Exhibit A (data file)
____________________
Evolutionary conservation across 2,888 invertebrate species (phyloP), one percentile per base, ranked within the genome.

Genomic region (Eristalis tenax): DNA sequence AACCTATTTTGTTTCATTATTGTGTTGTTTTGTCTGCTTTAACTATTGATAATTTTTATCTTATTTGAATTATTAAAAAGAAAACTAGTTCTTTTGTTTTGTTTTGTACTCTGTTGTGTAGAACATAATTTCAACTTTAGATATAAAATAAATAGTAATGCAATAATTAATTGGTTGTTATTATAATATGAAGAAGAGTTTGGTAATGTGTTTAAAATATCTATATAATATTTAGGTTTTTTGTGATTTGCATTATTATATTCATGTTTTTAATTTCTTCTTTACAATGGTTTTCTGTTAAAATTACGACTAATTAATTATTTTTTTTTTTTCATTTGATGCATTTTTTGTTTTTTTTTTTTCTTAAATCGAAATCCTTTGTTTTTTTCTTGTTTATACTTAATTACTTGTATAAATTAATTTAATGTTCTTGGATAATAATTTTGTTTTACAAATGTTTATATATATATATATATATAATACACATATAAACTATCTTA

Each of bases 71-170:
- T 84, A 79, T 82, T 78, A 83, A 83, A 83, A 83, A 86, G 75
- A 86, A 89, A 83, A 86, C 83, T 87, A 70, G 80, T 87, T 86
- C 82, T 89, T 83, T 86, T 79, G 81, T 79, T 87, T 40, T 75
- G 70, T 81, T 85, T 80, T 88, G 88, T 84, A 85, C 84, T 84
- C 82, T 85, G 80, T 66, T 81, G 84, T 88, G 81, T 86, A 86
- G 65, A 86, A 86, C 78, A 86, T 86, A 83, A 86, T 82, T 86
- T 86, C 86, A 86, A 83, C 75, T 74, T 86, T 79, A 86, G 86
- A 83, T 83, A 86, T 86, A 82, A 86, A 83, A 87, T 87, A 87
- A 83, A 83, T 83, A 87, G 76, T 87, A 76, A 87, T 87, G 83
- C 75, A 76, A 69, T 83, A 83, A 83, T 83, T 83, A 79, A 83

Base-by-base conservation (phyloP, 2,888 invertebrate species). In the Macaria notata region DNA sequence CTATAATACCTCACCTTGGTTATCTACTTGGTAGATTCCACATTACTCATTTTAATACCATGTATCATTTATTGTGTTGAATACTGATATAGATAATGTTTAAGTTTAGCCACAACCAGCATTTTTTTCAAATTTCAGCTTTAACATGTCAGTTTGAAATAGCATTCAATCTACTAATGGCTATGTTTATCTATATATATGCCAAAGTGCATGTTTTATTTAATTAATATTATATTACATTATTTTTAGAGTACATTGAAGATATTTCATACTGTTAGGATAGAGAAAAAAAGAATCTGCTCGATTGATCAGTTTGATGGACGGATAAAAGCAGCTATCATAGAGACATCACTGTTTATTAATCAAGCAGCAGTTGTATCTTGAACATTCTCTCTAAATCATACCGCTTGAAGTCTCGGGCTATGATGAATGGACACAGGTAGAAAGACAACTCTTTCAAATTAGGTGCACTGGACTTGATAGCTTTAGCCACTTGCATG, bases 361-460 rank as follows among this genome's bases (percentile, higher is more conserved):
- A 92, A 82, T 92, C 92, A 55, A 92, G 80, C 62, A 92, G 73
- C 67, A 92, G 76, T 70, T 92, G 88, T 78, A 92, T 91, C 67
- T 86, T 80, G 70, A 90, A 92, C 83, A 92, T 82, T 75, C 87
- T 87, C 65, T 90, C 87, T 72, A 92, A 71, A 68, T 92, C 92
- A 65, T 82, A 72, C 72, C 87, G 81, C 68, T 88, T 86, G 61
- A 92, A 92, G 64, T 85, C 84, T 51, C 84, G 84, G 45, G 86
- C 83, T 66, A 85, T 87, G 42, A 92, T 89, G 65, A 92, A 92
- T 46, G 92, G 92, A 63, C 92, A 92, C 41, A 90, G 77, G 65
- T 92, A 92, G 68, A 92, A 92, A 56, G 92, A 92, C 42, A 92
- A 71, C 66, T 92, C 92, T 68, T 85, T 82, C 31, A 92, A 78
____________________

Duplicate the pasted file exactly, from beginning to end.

Evolutionary conservation across 2,888 invertebrate species (phyloP), one percentile per base, ranked within the genome.

Genomic region (Eristalis tenax): DNA sequence AACCTATTTTGTTTCATTATTGTGTTGTTTTGTCTGCTTTAACTATTGATAATTTTTATCTTATTTGAATTATTAAAAAGAAAACTAGTTCTTTTGTTTTGTTTTGTACTCTGTTGTGTAGAACATAATTTCAACTTTAGATATAAAATAAATAGTAATGCAATAATTAATTGGTTGTTATTATAATATGAAGAAGAGTTTGGTAATGTGTTTAAAATATCTATATAATATTTAGGTTTTTTGTGATTTGCATTATTATATTCATGTTTTTAATTTCTTCTTTACAATGGTTTTCTGTTAAAATTACGACTAATTAATTATTTTTTTTTTTTCATTTGATGCATTTTTTGTTTTTTTTTTTTCTTAAATCGAAATCCTTTGTTTTTTTCTTGTTTATACTTAATTACTTGTATAAATTAATTTAATGTTCTTGGATAATAATTTTGTTTTACAAATGTTTATATATATATATATATATAATACACATATAAACTATCTTA

Each of bases 71-170:
- T 84, A 79, T 82, T 78, A 83, A 83, A 83, A 83, A 86, G 75
- A 86, A 89, A 83, A 86, C 83, T 87, A 70, G 80, T 87, T 86
- C 82, T 89, T 83, T 86, T 79, G 81, T 79, T 87, T 40, T 75
- G 70, T 81, T 85, T 80, T 88, G 88, T 84, A 85, C 84, T 84
- C 82, T 85, G 80, T 66, T 81, G 84, T 88, G 81, T 86, A 86
- G 65, A 86, A 86, C 78, A 86, T 86, A 83, A 86, T 82, T 86
- T 86, C 86, A 86, A 83, C 75, T 74, T 86, T 79, A 86, G 86
- A 83, T 83, A 86, T 86, A 82, A 86, A 83, A 87, T 87, A 87
- A 83, A 83, T 83, A 87, G 76, T 87, A 76, A 87, T 87, G 83
- C 75, A 76, A 69, T 83, A 83, A 83, T 83, T 83, A 79, A 83

Base-by-base conservation (phyloP, 2,888 invertebrate species). In the Macaria notata region DNA sequence CTATAATACCTCACCTTGGTTATCTACTTGGTAGATTCCACATTACTCATTTTAATACCATGTATCATTTATTGTGTTGAATACTGATATAGATAATGTTTAAGTTTAGCCACAACCAGCATTTTTTTCAAATTTCAGCTTTAACATGTCAGTTTGAAATAGCATTCAATCTACTAATGGCTATGTTTATCTATATATATGCCAAAGTGCATGTTTTATTTAATTAATATTATATTACATTATTTTTAGAGTACATTGAAGATATTTCATACTGTTAGGATAGAGAAAAAAAGAATCTGCTCGATTGATCAGTTTGATGGACGGATAAAAGCAGCTATCATAGAGACATCACTGTTTATTAATCAAGCAGCAGTTGTATCTTGAACATTCTCTCTAAATCATACCGCTTGAAGTCTCGGGCTATGATGAATGGACACAGGTAGAAAGACAACTCTTTCAAATTAGGTGCACTGGACTTGATAGCTTTAGCCACTTGCATG, bases 361-460 rank as follows among this genome's bases (percentile, higher is more conserved):
- A 92, A 82, T 92, C 92, A 55, A 92, G 80, C 62, A 92, G 73
- C 67, A 92, G 76, T 70, T 92, G 88, T 78, A 92, T 91, C 67
- T 86, T 80, G 70, A 90, A 92, C 83, A 92, T 82, T 75, C 87
- T 87, C 65, T 90, C 87, T 72, A 92, A 71, A 68, T 92, C 92
- A 65, T 82, A 72, C 72, C 87, G 81, C 68, T 88, T 86, G 61
- A 92, A 92, G 64, T 85, C 84, T 51, C 84, G 84, G 45, G 86
- C 83, T 66, A 85, T 87, G 42, A 92, T 89, G 65, A 92, A 92
- T 46, G 92, G 92, A 63, C 92, A 92, C 41, A 90, G 77, G 65
- T 92, A 92, G 68, A 92, A 92, A 56, G 92, A 92, C 42, A 92
- A 71, C 66, T 92, C 92, T 68, T 85, T 82, C 31, A 92, A 78